Chromatin immunoprecipitation (ChIP) assays were conducted according to previously published protocols (Nelson et al., 2006; Abdelaty et al., 2008). Briefly, 1 g of fresh root tissues was collected and cross-linked using 1% formaldehyde under vacuum for 15 min. The reaction was stopped by adding glycine to a final concentration of 0.125 M. Then, the roots were ground to a fine powder in liquid nitrogen. The chromatin was extracted, sonicated, and immunoprecipitated with ChIP grade rabbit anti-FLAG antibodies (CST #14793S). The protein-DNA complex was reverse cross-linked, and the protein was digested. Subsequently, the ChIP-DNA was purified and subjected to ChIP-qPCR. The gene-specific primers are listed in Table S2.

Compound Extraction and Analysis

Positive MYC2bOE seedlings were confirmed by western blot assay. The roots of six transgenic and four independent control seedlings were subjected to compound analysis. The harvested roots were dried at 40°C overnight to a constant dry weight and milled to homogeneous powders that could sieve through No. 100 mesh. Active compounds containing lipophilic tanshinones and hydrophilic phenolic acids were extracted following previously reported methods (Zhu et al., 2007; Gu et al., 2012). A 0.02 g powder sample was precisely weighed and extracted in 4 ml 70% methanol under sonication for 30 min. After centrifugation at 10,000 rpm for 5 min, the supernatant was collected and filtered through a 0.22 μm organic membrane. Afterwards, the samples were injected into the HPLC system for content analysis by applying the standard curve method. TT was designated as the summed content of DTI, TI, CT, and TIIA.

CA Treatment Assay

Based on the above research, a proposed biosynthetic route from CA to tanshinones was presumed. Wild-type hairy roots of S. miltiorrhiza from the same line were grown in specialized MSOH liquid culture. Plants with uniform growth were randomly divided into two groups: the CA treatment group and the control group. CA dissolved in 70% ethanol was added into the liquid medium to reach a final concentration of 50 μg/ml, while controls were treated with 70% ethanol. The hairy roots were harvested for tanshinone content determination after treatment for 0, 1, 2, 4, and 8 d. The collected hairy roots were dried at 50°C and the determination was consistent with the above method. The experiment was performed with three independent replicates.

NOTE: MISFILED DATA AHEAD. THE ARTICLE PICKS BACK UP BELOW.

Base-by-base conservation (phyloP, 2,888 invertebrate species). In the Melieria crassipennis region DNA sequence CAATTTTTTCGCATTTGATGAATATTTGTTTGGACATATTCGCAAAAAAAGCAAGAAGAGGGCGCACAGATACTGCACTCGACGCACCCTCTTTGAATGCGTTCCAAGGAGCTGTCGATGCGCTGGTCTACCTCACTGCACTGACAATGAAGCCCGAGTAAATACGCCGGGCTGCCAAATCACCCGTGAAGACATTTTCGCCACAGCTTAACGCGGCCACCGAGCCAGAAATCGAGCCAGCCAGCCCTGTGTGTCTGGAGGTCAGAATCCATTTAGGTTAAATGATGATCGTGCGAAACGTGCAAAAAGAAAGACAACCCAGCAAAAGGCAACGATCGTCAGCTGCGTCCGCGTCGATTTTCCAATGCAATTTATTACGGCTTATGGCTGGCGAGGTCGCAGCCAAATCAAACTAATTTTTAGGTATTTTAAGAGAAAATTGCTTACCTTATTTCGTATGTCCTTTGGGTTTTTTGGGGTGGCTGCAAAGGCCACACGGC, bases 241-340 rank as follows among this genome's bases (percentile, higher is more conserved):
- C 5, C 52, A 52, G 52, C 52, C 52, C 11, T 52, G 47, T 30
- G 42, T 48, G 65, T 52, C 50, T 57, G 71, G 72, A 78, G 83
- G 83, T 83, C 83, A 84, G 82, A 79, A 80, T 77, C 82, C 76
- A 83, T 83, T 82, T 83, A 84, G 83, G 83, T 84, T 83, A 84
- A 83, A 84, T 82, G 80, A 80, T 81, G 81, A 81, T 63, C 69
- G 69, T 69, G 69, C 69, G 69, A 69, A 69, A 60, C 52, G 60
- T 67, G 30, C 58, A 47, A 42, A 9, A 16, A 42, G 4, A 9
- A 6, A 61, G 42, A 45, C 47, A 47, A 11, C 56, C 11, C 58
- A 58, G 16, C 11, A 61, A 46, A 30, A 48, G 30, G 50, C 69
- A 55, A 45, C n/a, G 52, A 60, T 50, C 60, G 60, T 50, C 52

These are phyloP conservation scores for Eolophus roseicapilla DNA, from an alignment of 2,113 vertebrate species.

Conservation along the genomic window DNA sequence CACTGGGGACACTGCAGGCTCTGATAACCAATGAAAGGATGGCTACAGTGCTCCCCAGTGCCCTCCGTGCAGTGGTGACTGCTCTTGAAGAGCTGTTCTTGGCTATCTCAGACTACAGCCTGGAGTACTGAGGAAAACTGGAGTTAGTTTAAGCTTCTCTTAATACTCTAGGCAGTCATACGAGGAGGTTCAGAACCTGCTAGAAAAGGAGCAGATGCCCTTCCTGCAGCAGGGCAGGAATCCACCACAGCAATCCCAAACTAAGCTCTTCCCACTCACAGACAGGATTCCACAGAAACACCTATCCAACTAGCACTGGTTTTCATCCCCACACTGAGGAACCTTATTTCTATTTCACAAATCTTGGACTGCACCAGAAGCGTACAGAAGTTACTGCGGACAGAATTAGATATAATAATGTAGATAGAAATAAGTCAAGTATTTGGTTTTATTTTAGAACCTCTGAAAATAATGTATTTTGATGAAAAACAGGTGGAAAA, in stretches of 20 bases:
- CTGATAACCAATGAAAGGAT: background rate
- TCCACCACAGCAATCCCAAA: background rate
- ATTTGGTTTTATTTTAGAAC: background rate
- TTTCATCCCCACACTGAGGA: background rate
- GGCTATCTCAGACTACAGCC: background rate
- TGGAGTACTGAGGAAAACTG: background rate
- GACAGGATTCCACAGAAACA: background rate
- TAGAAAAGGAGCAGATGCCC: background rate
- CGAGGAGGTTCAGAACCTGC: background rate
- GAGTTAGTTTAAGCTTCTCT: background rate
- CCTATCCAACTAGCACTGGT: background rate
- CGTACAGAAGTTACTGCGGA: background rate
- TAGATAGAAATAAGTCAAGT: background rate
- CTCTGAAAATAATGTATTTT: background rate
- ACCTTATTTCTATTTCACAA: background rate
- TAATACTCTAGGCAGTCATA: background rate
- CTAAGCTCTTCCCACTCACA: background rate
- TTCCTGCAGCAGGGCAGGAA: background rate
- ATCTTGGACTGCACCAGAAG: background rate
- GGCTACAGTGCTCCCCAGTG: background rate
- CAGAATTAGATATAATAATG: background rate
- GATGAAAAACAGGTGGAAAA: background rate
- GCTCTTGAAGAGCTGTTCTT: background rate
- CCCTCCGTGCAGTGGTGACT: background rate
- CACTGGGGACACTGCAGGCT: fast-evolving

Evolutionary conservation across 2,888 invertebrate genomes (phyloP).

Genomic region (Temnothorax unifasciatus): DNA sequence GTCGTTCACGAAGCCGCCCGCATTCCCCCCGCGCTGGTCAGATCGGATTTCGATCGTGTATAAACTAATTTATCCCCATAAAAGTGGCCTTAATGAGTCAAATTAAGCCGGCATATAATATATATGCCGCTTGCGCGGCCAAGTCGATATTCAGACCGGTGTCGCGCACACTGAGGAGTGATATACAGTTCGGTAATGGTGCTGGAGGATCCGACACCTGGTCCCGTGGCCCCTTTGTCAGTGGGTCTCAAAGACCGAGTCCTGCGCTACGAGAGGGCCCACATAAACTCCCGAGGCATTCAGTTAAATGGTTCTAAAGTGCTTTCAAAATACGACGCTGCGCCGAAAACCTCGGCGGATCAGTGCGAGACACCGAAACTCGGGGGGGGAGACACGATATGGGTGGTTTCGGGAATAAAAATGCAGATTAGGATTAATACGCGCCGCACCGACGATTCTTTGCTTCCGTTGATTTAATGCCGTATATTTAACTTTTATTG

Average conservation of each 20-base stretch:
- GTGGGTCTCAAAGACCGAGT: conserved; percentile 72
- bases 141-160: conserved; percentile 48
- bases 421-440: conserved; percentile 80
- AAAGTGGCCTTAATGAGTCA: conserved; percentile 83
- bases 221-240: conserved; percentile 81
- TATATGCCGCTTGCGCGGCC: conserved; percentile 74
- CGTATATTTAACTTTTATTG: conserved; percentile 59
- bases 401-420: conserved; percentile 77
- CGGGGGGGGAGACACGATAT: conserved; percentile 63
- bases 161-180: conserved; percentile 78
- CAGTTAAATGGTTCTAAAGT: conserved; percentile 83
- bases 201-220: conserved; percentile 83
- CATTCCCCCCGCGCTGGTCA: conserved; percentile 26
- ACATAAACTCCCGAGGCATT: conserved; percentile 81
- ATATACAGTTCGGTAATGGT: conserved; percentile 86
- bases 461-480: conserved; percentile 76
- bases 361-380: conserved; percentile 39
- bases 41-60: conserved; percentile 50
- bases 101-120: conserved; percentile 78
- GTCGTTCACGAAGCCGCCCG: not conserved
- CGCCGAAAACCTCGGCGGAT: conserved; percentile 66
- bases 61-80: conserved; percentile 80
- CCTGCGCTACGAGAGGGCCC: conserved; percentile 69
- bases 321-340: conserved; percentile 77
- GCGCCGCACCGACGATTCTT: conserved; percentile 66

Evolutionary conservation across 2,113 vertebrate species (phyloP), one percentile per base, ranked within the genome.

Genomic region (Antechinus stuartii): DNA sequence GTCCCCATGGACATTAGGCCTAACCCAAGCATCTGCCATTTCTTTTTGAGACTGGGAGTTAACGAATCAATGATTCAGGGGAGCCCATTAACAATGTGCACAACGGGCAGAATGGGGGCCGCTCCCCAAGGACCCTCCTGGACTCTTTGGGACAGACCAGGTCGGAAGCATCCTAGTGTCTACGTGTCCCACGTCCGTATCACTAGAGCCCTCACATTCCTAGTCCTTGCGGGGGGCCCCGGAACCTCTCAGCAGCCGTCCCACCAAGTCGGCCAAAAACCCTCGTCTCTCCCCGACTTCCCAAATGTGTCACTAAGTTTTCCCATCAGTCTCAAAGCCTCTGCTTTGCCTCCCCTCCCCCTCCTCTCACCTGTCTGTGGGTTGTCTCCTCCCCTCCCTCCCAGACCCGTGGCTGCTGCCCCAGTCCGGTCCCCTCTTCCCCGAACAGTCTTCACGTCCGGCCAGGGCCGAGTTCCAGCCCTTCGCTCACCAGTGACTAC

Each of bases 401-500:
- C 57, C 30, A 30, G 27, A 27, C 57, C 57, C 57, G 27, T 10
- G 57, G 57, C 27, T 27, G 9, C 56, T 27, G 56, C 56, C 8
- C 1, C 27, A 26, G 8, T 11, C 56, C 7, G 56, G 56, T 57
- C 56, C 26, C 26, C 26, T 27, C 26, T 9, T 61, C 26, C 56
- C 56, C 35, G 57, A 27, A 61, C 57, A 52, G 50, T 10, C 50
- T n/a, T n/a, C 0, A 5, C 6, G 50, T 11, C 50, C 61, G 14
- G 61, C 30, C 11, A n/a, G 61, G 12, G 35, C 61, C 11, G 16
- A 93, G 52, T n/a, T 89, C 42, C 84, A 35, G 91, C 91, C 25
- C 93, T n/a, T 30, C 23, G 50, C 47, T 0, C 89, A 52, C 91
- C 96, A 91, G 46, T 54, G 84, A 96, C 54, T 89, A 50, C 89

Data Availability

The raw RNA-seq read data are publicly available at the NCBI Sequence Read Archive with the accession number PRJNA623221 (


Overexpression of SmMYC2b in Transgenic S. miltiorrhiza Plants Causes Morphological Changes

To further investigate the regulatory effect of SmMYC2b on active compounds, we constructed the SmMYC2b overexpression vector pHB-flag-MYC2 (Figure 1A) to generate transgenic plants. The growth process of the transgenic plants is shown in Figure S1. Positive MYC2b overexpression (MYC2bOE) plants were identified using the WB method (Figure 1B). Compared with CK, we surprisingly found that MYC2bOE plants exhibited a much more developed root systems (Figures 1C, D). Notably, obvious lateral root phenotypes were observed in MYC2bOE plants. Then, WinRHIZO software was applied to capture root morphological trait data including length, surface area (SurfArea), root volume (RootVolume), average diameter (AvgDiam), tips, forks, and crossings. Principal component analysis (PCA) was applied as a powerful tool to reduce the complexity of the data. As shown in Figure 1E, the OPLS-DA plot denoted that the samples could be classified into two groups, MYC2bOE and CK. A heatmap (Figure 1F) was generated and coupled with hierarchical clustering analysis to further understand the difference in root characteristics among the transgenic and CK plants. The X-axis shows the clustering of the two groups, including MYC2bOE and CK. Root tips, forks, and crossings on the Y-axis were clustered into one group as they were correlated with each other. RootVolume, length, and SurfArea were correlated with each other. Volcano plots are a powerful tool to screen different root traits between two groups and display two important indicators, fold change (FC) and p-value, in one image. The root length, tips, and SurfArea were differential root indexes based on their fold changes and P-values (Figure 1G). The forks and crossings of MYC2bOE were more than 2-fold those of CK. However, the results of the t-test did not show a significant difference due to the excessive intragroup differences.


Figure 1 SmMYC2b promotes the development of lateral roots in S. miltiorrhiza. (A) Schematic diagram of the constructed plant overexpression vector pHB-flag-MYC2b. (B) Western blot analysis of the SmMYC2b protein in transgenic S. miltiorrhiza plants. L14, L15, L16, L18, L19, L20, and L21 denote different MYC2b overexpression lines. (C, D) show CK and MYC2bOE sterilized plants, respectively, with different root morphological characteristics. (E) PCA analysis, (F) heatmap, and (G) volcano plot of roots from CK and SmMYC2b transgenic plants. The analysis was performed with five independent replicates.

SmMYC2b Rescues the Phenotype of the A. thaliana MYC2 Mutant